A swarm of robots that create their own materials and design while they construct a building. A “wearable” designed for interplanetary travel. A pavilion built by 6,500 silkworms.
These items sound like props from a futuristic science fiction movie, but they’re real products that exist in 2018. And they’re just the tip of the iceberg that is Neri Oxman’s creative prowess.
Oxman is hard to summarize briefly, but we’ll try: She is an MIT professor and world-renowned architect, designer, and scientist. She has created otherworldly products for the Dalai Lama, David Bowie, and the United States military. Her projects have graced the catwalk of Paris Fashion Week and have birthed ecosystems to help save bees from extinction.
She’s been called one of the most brilliant and prolific minds of our time—authoring more than 100 scientific papers and patents—and she was the featured speaker of the 2018 Joseph and Sally Handleman Lecture at the University of Michigan.
In a talk that focused on her unique creative process, known as the Krebs Creativity Model, Oxman addressed more than 2,000 students from Michigan Ross, the Taubman College of Architecture and Urban Planning, the College of Engineering, the Stamps School of Art and Design, and local community members at Hill Auditorium.
Creating such seemingly impossible products requires blending several disciplines, which usually reside in silos of their own. Oxman pioneered and named the field of Material Ecology, in which products and buildings are biologically informed and digitally engineered by, with, and for nature. At MIT, she founded and directs The Mediated Matter Group, which invents products and structures that combine computational design, digital fabrication, materials science and synthetic biology.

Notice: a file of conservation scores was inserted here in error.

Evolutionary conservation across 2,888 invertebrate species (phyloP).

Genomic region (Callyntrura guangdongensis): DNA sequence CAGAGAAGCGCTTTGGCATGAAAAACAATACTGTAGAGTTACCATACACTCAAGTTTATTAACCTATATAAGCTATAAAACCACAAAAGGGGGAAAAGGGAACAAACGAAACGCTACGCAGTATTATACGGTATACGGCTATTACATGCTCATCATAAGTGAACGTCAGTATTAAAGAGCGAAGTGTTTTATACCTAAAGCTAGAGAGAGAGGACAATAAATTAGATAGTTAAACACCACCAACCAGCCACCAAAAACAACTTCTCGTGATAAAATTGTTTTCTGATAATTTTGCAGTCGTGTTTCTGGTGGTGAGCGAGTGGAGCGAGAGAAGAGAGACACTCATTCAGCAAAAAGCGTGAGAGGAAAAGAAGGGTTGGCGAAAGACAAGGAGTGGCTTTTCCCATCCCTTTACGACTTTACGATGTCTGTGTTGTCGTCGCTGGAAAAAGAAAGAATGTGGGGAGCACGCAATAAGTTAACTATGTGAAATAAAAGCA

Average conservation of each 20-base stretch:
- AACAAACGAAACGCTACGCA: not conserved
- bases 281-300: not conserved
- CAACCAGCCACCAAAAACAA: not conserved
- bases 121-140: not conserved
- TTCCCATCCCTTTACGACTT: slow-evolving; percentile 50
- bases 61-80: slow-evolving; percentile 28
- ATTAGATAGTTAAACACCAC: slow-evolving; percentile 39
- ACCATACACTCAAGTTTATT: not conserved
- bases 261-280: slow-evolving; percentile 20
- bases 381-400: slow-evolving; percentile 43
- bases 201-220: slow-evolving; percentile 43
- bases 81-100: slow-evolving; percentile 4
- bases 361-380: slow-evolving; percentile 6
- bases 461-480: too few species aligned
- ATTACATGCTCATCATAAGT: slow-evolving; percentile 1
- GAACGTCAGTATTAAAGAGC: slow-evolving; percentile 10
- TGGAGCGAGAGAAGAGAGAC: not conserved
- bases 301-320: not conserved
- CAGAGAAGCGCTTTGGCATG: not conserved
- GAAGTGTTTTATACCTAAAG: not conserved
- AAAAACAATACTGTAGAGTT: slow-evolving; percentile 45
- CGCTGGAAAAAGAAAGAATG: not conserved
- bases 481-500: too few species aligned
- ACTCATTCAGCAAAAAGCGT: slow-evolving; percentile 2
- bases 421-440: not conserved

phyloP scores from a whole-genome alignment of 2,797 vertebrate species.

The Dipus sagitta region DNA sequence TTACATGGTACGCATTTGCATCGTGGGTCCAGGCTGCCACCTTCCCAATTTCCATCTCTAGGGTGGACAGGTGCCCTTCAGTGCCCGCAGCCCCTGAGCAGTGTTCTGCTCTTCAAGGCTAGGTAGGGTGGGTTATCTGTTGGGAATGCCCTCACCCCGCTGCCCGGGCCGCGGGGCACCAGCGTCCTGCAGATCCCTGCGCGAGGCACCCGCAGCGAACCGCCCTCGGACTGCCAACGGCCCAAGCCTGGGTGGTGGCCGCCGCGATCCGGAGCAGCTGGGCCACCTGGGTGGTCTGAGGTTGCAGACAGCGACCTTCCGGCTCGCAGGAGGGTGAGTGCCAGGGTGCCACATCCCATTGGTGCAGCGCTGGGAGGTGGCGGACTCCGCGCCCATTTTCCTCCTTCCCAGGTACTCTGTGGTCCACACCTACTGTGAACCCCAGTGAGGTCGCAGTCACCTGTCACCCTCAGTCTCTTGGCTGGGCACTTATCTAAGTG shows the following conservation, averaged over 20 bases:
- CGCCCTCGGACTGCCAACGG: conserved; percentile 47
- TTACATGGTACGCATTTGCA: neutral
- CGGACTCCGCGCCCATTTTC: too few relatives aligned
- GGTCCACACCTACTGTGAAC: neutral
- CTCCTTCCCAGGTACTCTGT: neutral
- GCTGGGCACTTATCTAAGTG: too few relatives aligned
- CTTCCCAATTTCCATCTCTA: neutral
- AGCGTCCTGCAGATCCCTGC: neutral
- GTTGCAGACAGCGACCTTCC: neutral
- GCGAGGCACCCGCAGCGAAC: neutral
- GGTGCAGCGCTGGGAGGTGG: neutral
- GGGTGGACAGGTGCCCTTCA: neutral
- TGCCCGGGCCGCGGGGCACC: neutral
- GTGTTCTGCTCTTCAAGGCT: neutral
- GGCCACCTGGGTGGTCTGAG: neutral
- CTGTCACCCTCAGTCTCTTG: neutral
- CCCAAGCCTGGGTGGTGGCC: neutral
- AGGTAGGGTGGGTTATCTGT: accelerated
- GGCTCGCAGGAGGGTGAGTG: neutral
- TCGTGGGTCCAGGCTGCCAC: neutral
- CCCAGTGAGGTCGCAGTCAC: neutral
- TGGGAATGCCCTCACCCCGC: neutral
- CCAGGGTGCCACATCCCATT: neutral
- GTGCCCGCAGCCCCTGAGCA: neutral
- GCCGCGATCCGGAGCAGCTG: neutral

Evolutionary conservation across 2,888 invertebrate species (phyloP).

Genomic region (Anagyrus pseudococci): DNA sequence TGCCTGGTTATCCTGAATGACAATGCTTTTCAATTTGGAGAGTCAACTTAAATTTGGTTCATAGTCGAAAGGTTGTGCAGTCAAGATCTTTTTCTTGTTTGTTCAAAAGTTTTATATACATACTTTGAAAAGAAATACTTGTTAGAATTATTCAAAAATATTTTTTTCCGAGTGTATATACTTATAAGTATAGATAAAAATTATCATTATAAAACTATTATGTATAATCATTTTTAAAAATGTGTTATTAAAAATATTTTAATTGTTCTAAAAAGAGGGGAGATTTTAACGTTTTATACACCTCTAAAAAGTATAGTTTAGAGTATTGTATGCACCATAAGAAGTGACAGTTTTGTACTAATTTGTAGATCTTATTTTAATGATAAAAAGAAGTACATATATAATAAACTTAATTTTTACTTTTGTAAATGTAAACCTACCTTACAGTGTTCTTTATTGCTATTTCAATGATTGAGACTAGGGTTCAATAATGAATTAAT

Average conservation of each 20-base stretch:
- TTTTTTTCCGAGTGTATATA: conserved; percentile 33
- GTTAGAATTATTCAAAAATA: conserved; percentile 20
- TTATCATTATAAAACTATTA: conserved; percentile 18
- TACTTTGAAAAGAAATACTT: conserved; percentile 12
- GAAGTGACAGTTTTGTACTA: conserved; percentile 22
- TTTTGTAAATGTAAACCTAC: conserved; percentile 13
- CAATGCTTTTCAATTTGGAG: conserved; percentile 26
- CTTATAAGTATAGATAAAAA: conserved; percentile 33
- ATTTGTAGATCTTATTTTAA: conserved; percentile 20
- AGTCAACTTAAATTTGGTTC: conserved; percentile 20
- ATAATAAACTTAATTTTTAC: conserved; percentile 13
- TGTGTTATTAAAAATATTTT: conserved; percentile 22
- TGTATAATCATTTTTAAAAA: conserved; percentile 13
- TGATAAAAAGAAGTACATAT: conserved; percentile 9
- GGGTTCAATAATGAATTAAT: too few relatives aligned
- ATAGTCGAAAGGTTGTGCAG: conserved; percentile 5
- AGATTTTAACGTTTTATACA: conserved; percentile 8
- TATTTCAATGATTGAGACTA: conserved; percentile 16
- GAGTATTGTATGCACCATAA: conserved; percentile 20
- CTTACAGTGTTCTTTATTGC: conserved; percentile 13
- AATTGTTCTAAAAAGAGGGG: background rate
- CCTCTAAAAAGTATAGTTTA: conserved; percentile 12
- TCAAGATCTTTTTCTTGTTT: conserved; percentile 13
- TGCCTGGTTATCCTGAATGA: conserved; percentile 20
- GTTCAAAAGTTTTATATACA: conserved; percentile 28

If this leaves you scratching your head, you’re not alone. To watch Oxman speak about the process behind her products is both fascinating and a little overwhelming. After all: who would have imagined a wearable harness, created from a 3D printer, that is both alive and able to produce its own sugar for energy, similar to the way a plant does? The product combines computer science, additive manufacturing, and synthetic biology.
While Oxman’s imagination seems to exist on another plane (or era) from the rest of us, her moral foundation is grounded in reality: she wants to go beyond boundaries to help people and the planet in ways never previously considered. “Why OR when you can AND?” she asked the audience. “Why art OR science? Why art OR engineering, if you can have both?”
“Whatever it is that you’re designing—a product, a building—these are just labels,” Oxman said. “If you think about the process, you’ll see it’s there to enable a whole family of products.”
Oxman’s work is featured in permanent collections in the Museum of Modern Art, the Smithsonian, and others cultural institutions across the world. She and her team have won numerous awards and have been invited to the World Economic Forum and the White House.
Oxman is the most recent guest featured in the Joseph and Sally Handleman Lecture Series. Previous speakers include bestselling author Malcolm Gladwell, Facebook Co-Founder Chris Hughes, and Ethos Water Founder Peter Thum. The series, focused on cutting-edge issues that keep students in the forefront of emerging business challenges and opportunities, was established by the Joseph and Sally Handleman Charitable Foundation in 2008.